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Three years after the initial consultation, Ontario now has new rules for composting and the use of compost

Composting remains controversial

despite its many benefits, including waste diversion, soil enhancement and water protection. The US EPA notes 

  • Compost enriches soils and prevents erosion
  • Compost helps cleanup (remediate) contaminated soil
  • Compost helps prevent pollution
  • Using compost offers economic benefits

See also the Composting Council of Canada. However, the Ministry of the Environment has struggled to manage odour complaints near composting sites, and issues relating to contaminants in compost, especially when sewage biosolids are used as feedstock. Pulp and paper biosolids have also generated considerable concern in some quarters. The new rules address both issues.

The new rules are found in three parts (1) Ontario Compost Quality Standards (Standards) and (2) Guideline for the Production of Compost in Ontario (Guideline), and (3) supportive amendments to Regulation 347 under the Environmental Protection Act (EPA) and O. Reg. 267/03 under the Nutrient Management Act, 2002 (NMA).

The Standards document includes three new compost standards – AA, A and B:

Category AA

Standards:

  • Highest quality standards; similar to former Ontario standards but with some modifications.
  • May not contain sewage biosolids, pulp & paper biosolids or septage as feedstock.
  • Continues the use of former zinc and copper standards, which are more stringent than Category A.

Restrictions on Use:

  • Category AA may be used without restrictions or approvals (both on and off farm).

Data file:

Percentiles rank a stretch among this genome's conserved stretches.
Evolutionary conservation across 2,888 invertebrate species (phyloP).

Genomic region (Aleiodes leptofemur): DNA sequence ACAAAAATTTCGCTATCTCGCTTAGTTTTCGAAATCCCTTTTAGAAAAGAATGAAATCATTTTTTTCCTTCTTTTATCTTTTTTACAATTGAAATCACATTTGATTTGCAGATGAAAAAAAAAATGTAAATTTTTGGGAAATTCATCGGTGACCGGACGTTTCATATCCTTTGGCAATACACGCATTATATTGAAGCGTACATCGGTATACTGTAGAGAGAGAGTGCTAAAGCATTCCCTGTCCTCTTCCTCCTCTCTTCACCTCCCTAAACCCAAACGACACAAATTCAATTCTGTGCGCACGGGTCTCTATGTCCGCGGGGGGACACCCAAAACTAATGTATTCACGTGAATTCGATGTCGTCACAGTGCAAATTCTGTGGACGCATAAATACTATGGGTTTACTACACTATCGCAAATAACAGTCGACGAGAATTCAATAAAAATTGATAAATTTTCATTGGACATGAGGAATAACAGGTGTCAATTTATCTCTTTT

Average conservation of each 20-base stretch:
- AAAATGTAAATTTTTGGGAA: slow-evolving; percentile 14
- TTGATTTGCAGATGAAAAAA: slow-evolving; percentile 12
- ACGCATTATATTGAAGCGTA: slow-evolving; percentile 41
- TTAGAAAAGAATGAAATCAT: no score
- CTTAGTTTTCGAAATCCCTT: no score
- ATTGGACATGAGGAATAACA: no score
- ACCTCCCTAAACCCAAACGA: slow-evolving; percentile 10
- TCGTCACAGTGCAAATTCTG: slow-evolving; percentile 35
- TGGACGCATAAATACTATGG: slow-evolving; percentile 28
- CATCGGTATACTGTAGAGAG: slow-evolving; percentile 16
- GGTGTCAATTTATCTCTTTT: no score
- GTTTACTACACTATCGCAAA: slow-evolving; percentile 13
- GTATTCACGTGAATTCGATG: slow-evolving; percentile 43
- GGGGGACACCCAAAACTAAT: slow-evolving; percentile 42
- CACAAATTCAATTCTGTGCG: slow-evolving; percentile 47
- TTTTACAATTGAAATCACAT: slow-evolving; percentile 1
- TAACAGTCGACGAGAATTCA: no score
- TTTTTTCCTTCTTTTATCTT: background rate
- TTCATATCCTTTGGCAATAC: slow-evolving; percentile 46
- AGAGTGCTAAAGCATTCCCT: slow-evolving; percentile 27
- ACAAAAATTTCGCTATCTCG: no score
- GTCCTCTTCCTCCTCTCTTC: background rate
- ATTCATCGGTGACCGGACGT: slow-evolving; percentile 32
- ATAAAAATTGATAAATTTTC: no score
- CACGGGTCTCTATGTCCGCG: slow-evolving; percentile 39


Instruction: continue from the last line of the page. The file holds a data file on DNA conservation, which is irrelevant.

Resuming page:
Category A

Standards:

  • Consistent with the CCME Category A quality guidelines.
  • Category A allows for slightly higher concentration of zinc and copper.
  • May use biosolids as feedstock (maximum 25% of total feedstock), but must meet the metals standards on input feedstock.

Restrictions on Use:
Category A must include the following labelling information:

  • maximum application rates;
  • identification of any biosolids and domestic septage used as feedstock;
  • warning that product should not be used on soils with elevated copper or zinc concentrations.

Category A compost may be used without an Environmental Compliance Approval (ECA) (both on and off farm).

Category B

Standards:

  • Meet the CCME Category B quality guidelines plus Ontario’s Cadmium and Copper standards; less restrictive metals and foreign matter standards than Category AA and A.
  • May use biosolids, but must meet the same metals standards for feedstock as Category A.

Restrictions on Use:

  • Category B compost would continue to require government approval for use and transportation (i.e., ECA off-farm or an approved NASM Plan on-farm).

Waste or product?

The “retail sale” exception from waste regulation no longer applies to compost. Compost must therefore be handled as “waste” unless it meets specified quality standards, normally Category AA or Category A. Facilities with approvals issued before January 1, 2013 can sell, as a product, compost that meets Category AA requirements for metals, quality of feedstock and pathogens, if its environmental compliance approval sets quality standards for other issues.

Guideline on Composting Facilities

The Guideline on composting facilities includes best practices guidance for composting facilities, including:

  • Land use planning and site selection
  • Site and facility design considerations
  • Operating procedures during each stage of material handling
  • Feedstock management
  • Operational flexibility and optimization
  • Operational controls such as compost recipe development and composting process monitoring
  • Prevention and control of potential adverse effects, such as odour

Key revisions to the Guideline since consultation include more detailed guidance on odour issues, including:

  • Negative air pressure to control fugitive emissions
  • Minimum separation distance from sensitive receptors and buffer zones
  • Controversial feedstocks, such as plastic bags, compostable plastic bags and disposable diapers and sanitary items

Existing compost facilities can expect to be pressed to meet the new Guidelines, to the extent practicable.

 

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